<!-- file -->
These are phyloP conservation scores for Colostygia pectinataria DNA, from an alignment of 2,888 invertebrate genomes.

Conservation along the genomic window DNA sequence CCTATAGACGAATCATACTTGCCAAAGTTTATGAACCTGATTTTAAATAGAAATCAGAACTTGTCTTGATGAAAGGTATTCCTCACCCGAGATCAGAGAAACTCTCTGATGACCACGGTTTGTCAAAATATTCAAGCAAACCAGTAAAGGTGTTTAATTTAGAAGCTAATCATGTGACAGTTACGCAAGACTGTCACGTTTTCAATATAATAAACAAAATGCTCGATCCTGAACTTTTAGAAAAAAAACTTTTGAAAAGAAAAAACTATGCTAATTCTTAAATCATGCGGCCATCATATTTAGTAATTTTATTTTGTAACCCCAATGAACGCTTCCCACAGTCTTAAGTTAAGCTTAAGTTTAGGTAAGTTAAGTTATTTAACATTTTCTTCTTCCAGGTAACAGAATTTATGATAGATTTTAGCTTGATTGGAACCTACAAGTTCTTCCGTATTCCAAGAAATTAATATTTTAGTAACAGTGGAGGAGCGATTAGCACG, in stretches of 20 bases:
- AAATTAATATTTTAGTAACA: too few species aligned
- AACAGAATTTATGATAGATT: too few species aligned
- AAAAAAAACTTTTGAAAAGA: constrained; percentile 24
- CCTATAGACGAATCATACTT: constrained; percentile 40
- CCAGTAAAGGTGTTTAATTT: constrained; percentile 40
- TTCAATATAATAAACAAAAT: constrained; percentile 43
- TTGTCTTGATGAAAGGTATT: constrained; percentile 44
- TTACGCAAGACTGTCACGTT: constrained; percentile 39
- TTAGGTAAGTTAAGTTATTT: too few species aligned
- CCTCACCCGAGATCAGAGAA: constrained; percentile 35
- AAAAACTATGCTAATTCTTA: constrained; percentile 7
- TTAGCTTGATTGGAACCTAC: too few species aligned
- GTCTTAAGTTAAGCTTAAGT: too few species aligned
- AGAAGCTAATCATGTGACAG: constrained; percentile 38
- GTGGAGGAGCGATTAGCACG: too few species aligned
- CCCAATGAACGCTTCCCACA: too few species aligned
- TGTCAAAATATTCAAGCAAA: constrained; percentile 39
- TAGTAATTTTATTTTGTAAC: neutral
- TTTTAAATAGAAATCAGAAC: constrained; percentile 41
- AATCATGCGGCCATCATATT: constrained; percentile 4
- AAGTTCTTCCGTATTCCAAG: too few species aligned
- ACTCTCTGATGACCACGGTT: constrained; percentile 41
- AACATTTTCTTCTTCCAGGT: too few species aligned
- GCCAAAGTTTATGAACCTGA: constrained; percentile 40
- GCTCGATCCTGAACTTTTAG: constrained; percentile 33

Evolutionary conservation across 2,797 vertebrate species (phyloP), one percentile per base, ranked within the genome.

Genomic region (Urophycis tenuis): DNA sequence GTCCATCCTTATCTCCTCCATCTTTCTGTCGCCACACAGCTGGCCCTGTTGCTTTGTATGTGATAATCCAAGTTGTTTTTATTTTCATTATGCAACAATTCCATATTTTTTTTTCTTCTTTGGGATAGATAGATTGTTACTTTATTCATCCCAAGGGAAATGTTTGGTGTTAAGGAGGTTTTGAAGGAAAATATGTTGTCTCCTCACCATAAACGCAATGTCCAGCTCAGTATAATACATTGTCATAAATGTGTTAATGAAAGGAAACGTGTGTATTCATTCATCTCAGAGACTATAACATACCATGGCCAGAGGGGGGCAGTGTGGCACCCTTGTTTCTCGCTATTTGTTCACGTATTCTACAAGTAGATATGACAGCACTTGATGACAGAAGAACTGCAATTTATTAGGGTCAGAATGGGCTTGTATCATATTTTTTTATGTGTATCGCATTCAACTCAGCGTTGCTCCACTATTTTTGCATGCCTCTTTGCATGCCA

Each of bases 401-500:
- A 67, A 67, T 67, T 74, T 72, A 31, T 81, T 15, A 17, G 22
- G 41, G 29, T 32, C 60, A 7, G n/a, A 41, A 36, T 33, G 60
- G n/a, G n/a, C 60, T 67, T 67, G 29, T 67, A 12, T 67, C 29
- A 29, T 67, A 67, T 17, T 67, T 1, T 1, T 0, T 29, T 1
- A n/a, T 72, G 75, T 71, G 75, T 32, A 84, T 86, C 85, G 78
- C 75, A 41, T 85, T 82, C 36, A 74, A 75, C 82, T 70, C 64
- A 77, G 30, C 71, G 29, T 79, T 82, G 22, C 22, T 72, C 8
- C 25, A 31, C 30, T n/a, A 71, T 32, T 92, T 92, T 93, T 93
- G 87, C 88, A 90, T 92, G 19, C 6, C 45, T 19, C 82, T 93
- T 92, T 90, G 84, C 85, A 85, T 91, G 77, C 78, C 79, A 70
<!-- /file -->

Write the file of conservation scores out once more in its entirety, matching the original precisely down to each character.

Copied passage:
These are phyloP conservation scores for Colostygia pectinataria DNA, from an alignment of 2,888 invertebrate genomes.

Conservation along the genomic window DNA sequence CCTATAGACGAATCATACTTGCCAAAGTTTATGAACCTGATTTTAAATAGAAATCAGAACTTGTCTTGATGAAAGGTATTCCTCACCCGAGATCAGAGAAACTCTCTGATGACCACGGTTTGTCAAAATATTCAAGCAAACCAGTAAAGGTGTTTAATTTAGAAGCTAATCATGTGACAGTTACGCAAGACTGTCACGTTTTCAATATAATAAACAAAATGCTCGATCCTGAACTTTTAGAAAAAAAACTTTTGAAAAGAAAAAACTATGCTAATTCTTAAATCATGCGGCCATCATATTTAGTAATTTTATTTTGTAACCCCAATGAACGCTTCCCACAGTCTTAAGTTAAGCTTAAGTTTAGGTAAGTTAAGTTATTTAACATTTTCTTCTTCCAGGTAACAGAATTTATGATAGATTTTAGCTTGATTGGAACCTACAAGTTCTTCCGTATTCCAAGAAATTAATATTTTAGTAACAGTGGAGGAGCGATTAGCACG, in stretches of 20 bases:
- AAATTAATATTTTAGTAACA: too few species aligned
- AACAGAATTTATGATAGATT: too few species aligned
- AAAAAAAACTTTTGAAAAGA: constrained; percentile 24
- CCTATAGACGAATCATACTT: constrained; percentile 40
- CCAGTAAAGGTGTTTAATTT: constrained; percentile 40
- TTCAATATAATAAACAAAAT: constrained; percentile 43
- TTGTCTTGATGAAAGGTATT: constrained; percentile 44
- TTACGCAAGACTGTCACGTT: constrained; percentile 39
- TTAGGTAAGTTAAGTTATTT: too few species aligned
- CCTCACCCGAGATCAGAGAA: constrained; percentile 35
- AAAAACTATGCTAATTCTTA: constrained; percentile 7
- TTAGCTTGATTGGAACCTAC: too few species aligned
- GTCTTAAGTTAAGCTTAAGT: too few species aligned
- AGAAGCTAATCATGTGACAG: constrained; percentile 38
- GTGGAGGAGCGATTAGCACG: too few species aligned
- CCCAATGAACGCTTCCCACA: too few species aligned
- TGTCAAAATATTCAAGCAAA: constrained; percentile 39
- TAGTAATTTTATTTTGTAAC: neutral
- TTTTAAATAGAAATCAGAAC: constrained; percentile 41
- AATCATGCGGCCATCATATT: constrained; percentile 4
- AAGTTCTTCCGTATTCCAAG: too few species aligned
- ACTCTCTGATGACCACGGTT: constrained; percentile 41
- AACATTTTCTTCTTCCAGGT: too few species aligned
- GCCAAAGTTTATGAACCTGA: constrained; percentile 40
- GCTCGATCCTGAACTTTTAG: constrained; percentile 33

Evolutionary conservation across 2,797 vertebrate species (phyloP), one percentile per base, ranked within the genome.

Genomic region (Urophycis tenuis): DNA sequence GTCCATCCTTATCTCCTCCATCTTTCTGTCGCCACACAGCTGGCCCTGTTGCTTTGTATGTGATAATCCAAGTTGTTTTTATTTTCATTATGCAACAATTCCATATTTTTTTTTCTTCTTTGGGATAGATAGATTGTTACTTTATTCATCCCAAGGGAAATGTTTGGTGTTAAGGAGGTTTTGAAGGAAAATATGTTGTCTCCTCACCATAAACGCAATGTCCAGCTCAGTATAATACATTGTCATAAATGTGTTAATGAAAGGAAACGTGTGTATTCATTCATCTCAGAGACTATAACATACCATGGCCAGAGGGGGGCAGTGTGGCACCCTTGTTTCTCGCTATTTGTTCACGTATTCTACAAGTAGATATGACAGCACTTGATGACAGAAGAACTGCAATTTATTAGGGTCAGAATGGGCTTGTATCATATTTTTTTATGTGTATCGCATTCAACTCAGCGTTGCTCCACTATTTTTGCATGCCTCTTTGCATGCCA

Each of bases 401-500:
- A 67, A 67, T 67, T 74, T 72, A 31, T 81, T 15, A 17, G 22
- G 41, G 29, T 32, C 60, A 7, G n/a, A 41, A 36, T 33, G 60
- G n/a, G n/a, C 60, T 67, T 67, G 29, T 67, A 12, T 67, C 29
- A 29, T 67, A 67, T 17, T 67, T 1, T 1, T 0, T 29, T 1
- A n/a, T 72, G 75, T 71, G 75, T 32, A 84, T 86, C 85, G 78
- C 75, A 41, T 85, T 82, C 36, A 74, A 75, C 82, T 70, C 64
- A 77, G 30, C 71, G 29, T 79, T 82, G 22, C 22, T 72, C 8
- C 25, A 31, C 30, T n/a, A 71, T 32, T 92, T 92, T 93, T 93
- G 87, C 88, A 90, T 92, G 19, C 6, C 45, T 19, C 82, T 93
- T 92, T 90, G 84, C 85, A 85, T 91, G 77, C 78, C 79, A 70